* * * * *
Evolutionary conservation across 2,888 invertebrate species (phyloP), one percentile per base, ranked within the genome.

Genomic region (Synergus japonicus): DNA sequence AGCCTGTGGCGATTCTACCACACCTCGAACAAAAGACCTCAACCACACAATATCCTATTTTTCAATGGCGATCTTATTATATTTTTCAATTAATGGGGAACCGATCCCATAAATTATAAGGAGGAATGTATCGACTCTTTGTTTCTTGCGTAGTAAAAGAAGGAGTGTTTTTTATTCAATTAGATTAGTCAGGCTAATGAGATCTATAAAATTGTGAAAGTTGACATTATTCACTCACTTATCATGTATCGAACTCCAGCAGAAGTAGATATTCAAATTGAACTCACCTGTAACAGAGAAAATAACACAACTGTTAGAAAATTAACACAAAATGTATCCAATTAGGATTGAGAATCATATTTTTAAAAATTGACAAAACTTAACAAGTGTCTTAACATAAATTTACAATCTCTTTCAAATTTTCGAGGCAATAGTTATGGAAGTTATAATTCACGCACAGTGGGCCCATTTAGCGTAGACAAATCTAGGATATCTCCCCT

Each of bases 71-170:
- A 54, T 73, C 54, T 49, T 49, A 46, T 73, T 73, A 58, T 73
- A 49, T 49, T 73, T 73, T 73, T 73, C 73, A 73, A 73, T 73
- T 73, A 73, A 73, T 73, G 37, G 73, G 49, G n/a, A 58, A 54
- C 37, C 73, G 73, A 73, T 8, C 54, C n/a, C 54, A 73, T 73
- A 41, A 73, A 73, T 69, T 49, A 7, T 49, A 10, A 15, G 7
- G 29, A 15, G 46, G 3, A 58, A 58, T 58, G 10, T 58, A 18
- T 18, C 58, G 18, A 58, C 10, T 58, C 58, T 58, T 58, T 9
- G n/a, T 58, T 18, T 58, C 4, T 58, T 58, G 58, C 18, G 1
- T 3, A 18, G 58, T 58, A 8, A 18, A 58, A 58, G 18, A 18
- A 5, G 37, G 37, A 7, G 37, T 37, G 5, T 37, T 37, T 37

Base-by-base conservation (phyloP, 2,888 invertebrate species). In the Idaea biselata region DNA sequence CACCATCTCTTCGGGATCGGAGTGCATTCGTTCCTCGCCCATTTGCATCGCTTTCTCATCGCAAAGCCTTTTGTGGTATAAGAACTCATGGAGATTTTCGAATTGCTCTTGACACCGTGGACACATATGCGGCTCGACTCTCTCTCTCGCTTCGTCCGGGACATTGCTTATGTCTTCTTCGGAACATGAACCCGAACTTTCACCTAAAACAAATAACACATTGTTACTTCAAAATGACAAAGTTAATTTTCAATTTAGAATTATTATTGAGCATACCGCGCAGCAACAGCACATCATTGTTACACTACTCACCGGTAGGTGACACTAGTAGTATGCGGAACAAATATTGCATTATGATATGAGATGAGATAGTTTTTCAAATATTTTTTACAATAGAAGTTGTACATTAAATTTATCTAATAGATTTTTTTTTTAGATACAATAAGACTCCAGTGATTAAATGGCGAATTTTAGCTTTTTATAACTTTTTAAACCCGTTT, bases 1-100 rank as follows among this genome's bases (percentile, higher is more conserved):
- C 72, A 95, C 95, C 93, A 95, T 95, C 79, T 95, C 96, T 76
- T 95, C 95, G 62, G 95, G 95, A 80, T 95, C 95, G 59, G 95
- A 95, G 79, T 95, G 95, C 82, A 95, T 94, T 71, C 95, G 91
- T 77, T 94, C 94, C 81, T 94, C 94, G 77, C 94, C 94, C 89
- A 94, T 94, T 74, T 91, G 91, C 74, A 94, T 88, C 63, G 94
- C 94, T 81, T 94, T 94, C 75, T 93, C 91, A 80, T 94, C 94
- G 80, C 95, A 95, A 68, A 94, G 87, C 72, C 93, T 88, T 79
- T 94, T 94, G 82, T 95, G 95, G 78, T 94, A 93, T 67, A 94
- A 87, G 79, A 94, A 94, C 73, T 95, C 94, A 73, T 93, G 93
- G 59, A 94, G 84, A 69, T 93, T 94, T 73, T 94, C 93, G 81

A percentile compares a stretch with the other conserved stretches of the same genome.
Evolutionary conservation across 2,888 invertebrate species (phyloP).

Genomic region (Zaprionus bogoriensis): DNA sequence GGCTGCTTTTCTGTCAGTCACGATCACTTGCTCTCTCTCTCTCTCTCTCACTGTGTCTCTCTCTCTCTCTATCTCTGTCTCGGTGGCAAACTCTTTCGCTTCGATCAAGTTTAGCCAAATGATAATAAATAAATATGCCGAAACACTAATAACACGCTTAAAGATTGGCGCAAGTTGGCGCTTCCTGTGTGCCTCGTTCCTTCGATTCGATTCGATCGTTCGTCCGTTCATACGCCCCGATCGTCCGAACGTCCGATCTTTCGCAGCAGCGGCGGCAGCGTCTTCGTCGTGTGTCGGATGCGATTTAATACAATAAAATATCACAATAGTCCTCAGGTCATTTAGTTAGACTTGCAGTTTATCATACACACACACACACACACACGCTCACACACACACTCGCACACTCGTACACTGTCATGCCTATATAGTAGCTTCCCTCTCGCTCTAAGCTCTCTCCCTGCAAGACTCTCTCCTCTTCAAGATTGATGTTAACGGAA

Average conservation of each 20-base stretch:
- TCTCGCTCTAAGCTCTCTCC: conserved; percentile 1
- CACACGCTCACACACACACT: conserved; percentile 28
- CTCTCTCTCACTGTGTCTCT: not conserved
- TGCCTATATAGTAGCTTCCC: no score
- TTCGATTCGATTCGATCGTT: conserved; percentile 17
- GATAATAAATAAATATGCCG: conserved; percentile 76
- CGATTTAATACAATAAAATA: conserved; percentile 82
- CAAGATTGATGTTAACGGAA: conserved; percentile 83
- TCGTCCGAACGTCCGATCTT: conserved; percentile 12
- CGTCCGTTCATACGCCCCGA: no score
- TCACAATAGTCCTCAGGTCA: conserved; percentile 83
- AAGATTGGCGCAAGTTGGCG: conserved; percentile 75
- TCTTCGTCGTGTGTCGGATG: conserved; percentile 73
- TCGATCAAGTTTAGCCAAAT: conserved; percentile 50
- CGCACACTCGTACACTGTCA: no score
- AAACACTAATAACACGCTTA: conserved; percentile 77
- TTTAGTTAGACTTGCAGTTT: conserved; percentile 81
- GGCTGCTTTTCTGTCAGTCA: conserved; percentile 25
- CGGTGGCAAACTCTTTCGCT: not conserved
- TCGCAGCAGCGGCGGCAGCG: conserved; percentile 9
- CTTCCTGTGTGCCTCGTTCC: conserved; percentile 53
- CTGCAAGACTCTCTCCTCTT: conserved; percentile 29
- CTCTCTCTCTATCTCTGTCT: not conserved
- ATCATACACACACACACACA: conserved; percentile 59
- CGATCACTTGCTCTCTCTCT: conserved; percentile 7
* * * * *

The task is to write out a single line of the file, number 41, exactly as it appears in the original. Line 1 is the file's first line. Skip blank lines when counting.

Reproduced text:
- TCTTCGTCGTGTGTCGGATG: conserved; percentile 73